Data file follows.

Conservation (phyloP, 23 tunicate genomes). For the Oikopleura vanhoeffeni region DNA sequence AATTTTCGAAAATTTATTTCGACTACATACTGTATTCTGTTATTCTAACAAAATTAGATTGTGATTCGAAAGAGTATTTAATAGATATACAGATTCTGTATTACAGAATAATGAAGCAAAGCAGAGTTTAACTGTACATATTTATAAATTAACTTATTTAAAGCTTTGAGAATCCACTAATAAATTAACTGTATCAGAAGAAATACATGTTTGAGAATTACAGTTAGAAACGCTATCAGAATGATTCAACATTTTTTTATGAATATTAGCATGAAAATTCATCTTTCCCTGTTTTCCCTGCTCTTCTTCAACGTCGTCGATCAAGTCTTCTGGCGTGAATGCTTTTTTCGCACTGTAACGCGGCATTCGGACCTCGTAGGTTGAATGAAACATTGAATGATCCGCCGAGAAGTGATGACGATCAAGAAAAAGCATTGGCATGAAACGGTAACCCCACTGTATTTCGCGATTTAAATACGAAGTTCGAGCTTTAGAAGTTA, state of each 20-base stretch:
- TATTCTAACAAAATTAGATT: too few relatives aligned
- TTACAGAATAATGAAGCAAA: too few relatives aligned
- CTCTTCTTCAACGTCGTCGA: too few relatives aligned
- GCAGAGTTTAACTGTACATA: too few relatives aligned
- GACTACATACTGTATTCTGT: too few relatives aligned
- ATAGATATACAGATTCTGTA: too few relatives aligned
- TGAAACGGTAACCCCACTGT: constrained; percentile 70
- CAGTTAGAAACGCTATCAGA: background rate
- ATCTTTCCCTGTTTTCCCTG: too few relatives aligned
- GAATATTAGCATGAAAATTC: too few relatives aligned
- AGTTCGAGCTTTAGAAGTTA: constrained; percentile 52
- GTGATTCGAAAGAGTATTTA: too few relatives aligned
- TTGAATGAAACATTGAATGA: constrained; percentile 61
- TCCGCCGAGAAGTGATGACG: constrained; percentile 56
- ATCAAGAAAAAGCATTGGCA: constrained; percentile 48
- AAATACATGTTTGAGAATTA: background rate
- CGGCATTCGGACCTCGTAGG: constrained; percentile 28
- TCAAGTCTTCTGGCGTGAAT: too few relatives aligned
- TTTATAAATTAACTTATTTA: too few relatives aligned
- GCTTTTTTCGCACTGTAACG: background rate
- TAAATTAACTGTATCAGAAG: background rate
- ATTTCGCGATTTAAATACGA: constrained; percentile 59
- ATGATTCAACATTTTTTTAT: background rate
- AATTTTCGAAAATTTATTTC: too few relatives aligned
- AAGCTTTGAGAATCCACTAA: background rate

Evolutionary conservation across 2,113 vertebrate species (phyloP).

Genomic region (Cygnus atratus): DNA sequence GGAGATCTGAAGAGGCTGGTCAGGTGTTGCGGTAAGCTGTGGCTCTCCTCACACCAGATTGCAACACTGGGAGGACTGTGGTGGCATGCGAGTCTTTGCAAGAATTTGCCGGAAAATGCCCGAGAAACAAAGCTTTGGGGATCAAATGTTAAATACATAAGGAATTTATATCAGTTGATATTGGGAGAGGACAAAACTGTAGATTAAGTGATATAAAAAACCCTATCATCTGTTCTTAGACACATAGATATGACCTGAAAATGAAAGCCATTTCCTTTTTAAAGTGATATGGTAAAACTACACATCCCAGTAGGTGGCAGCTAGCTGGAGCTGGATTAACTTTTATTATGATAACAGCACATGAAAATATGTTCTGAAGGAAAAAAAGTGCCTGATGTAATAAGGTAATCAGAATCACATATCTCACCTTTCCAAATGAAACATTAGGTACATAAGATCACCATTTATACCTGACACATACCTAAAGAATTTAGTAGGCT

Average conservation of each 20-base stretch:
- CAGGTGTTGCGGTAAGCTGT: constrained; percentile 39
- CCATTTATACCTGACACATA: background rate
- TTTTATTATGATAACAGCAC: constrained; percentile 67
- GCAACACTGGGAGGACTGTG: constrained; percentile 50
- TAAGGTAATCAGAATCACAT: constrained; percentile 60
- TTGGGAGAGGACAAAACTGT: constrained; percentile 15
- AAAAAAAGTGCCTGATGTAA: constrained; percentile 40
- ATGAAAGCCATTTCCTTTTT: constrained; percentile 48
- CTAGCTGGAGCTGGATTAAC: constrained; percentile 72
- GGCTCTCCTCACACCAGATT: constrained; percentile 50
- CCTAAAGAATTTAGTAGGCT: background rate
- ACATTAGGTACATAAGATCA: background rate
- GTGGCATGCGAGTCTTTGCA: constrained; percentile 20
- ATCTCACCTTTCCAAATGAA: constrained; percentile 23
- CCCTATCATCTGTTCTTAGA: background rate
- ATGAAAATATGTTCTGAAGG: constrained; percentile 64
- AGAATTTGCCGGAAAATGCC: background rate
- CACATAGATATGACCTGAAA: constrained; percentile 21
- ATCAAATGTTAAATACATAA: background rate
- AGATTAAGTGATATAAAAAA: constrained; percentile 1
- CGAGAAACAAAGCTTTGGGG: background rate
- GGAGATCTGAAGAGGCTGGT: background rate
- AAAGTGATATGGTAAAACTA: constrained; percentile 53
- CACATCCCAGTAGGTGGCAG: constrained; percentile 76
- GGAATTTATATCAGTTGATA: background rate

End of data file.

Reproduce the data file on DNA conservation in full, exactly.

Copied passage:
Conservation (phyloP, 23 tunicate genomes). For the Oikopleura vanhoeffeni region DNA sequence AATTTTCGAAAATTTATTTCGACTACATACTGTATTCTGTTATTCTAACAAAATTAGATTGTGATTCGAAAGAGTATTTAATAGATATACAGATTCTGTATTACAGAATAATGAAGCAAAGCAGAGTTTAACTGTACATATTTATAAATTAACTTATTTAAAGCTTTGAGAATCCACTAATAAATTAACTGTATCAGAAGAAATACATGTTTGAGAATTACAGTTAGAAACGCTATCAGAATGATTCAACATTTTTTTATGAATATTAGCATGAAAATTCATCTTTCCCTGTTTTCCCTGCTCTTCTTCAACGTCGTCGATCAAGTCTTCTGGCGTGAATGCTTTTTTCGCACTGTAACGCGGCATTCGGACCTCGTAGGTTGAATGAAACATTGAATGATCCGCCGAGAAGTGATGACGATCAAGAAAAAGCATTGGCATGAAACGGTAACCCCACTGTATTTCGCGATTTAAATACGAAGTTCGAGCTTTAGAAGTTA, state of each 20-base stretch:
- TATTCTAACAAAATTAGATT: too few relatives aligned
- TTACAGAATAATGAAGCAAA: too few relatives aligned
- CTCTTCTTCAACGTCGTCGA: too few relatives aligned
- GCAGAGTTTAACTGTACATA: too few relatives aligned
- GACTACATACTGTATTCTGT: too few relatives aligned
- ATAGATATACAGATTCTGTA: too few relatives aligned
- TGAAACGGTAACCCCACTGT: constrained; percentile 70
- CAGTTAGAAACGCTATCAGA: background rate
- ATCTTTCCCTGTTTTCCCTG: too few relatives aligned
- GAATATTAGCATGAAAATTC: too few relatives aligned
- AGTTCGAGCTTTAGAAGTTA: constrained; percentile 52
- GTGATTCGAAAGAGTATTTA: too few relatives aligned
- TTGAATGAAACATTGAATGA: constrained; percentile 61
- TCCGCCGAGAAGTGATGACG: constrained; percentile 56
- ATCAAGAAAAAGCATTGGCA: constrained; percentile 48
- AAATACATGTTTGAGAATTA: background rate
- CGGCATTCGGACCTCGTAGG: constrained; percentile 28
- TCAAGTCTTCTGGCGTGAAT: too few relatives aligned
- TTTATAAATTAACTTATTTA: too few relatives aligned
- GCTTTTTTCGCACTGTAACG: background rate
- TAAATTAACTGTATCAGAAG: background rate
- ATTTCGCGATTTAAATACGA: constrained; percentile 59
- ATGATTCAACATTTTTTTAT: background rate
- AATTTTCGAAAATTTATTTC: too few relatives aligned
- AAGCTTTGAGAATCCACTAA: background rate

Evolutionary conservation across 2,113 vertebrate species (phyloP).

Genomic region (Cygnus atratus): DNA sequence GGAGATCTGAAGAGGCTGGTCAGGTGTTGCGGTAAGCTGTGGCTCTCCTCACACCAGATTGCAACACTGGGAGGACTGTGGTGGCATGCGAGTCTTTGCAAGAATTTGCCGGAAAATGCCCGAGAAACAAAGCTTTGGGGATCAAATGTTAAATACATAAGGAATTTATATCAGTTGATATTGGGAGAGGACAAAACTGTAGATTAAGTGATATAAAAAACCCTATCATCTGTTCTTAGACACATAGATATGACCTGAAAATGAAAGCCATTTCCTTTTTAAAGTGATATGGTAAAACTACACATCCCAGTAGGTGGCAGCTAGCTGGAGCTGGATTAACTTTTATTATGATAACAGCACATGAAAATATGTTCTGAAGGAAAAAAAGTGCCTGATGTAATAAGGTAATCAGAATCACATATCTCACCTTTCCAAATGAAACATTAGGTACATAAGATCACCATTTATACCTGACACATACCTAAAGAATTTAGTAGGCT

Average conservation of each 20-base stretch:
- CAGGTGTTGCGGTAAGCTGT: constrained; percentile 39
- CCATTTATACCTGACACATA: background rate
- TTTTATTATGATAACAGCAC: constrained; percentile 67
- GCAACACTGGGAGGACTGTG: constrained; percentile 50
- TAAGGTAATCAGAATCACAT: constrained; percentile 60
- TTGGGAGAGGACAAAACTGT: constrained; percentile 15
- AAAAAAAGTGCCTGATGTAA: constrained; percentile 40
- ATGAAAGCCATTTCCTTTTT: constrained; percentile 48
- CTAGCTGGAGCTGGATTAAC: constrained; percentile 72
- GGCTCTCCTCACACCAGATT: constrained; percentile 50
- CCTAAAGAATTTAGTAGGCT: background rate
- ACATTAGGTACATAAGATCA: background rate
- GTGGCATGCGAGTCTTTGCA: constrained; percentile 20
- ATCTCACCTTTCCAAATGAA: constrained; percentile 23
- CCCTATCATCTGTTCTTAGA: background rate
- ATGAAAATATGTTCTGAAGG: constrained; percentile 64
- AGAATTTGCCGGAAAATGCC: background rate
- CACATAGATATGACCTGAAA: constrained; percentile 21
- ATCAAATGTTAAATACATAA: background rate
- AGATTAAGTGATATAAAAAA: constrained; percentile 1
- CGAGAAACAAAGCTTTGGGG: background rate
- GGAGATCTGAAGAGGCTGGT: background rate
- AAAGTGATATGGTAAAACTA: constrained; percentile 53
- CACATCCCAGTAGGTGGCAG: constrained; percentile 76
- GGAATTTATATCAGTTGATA: background rate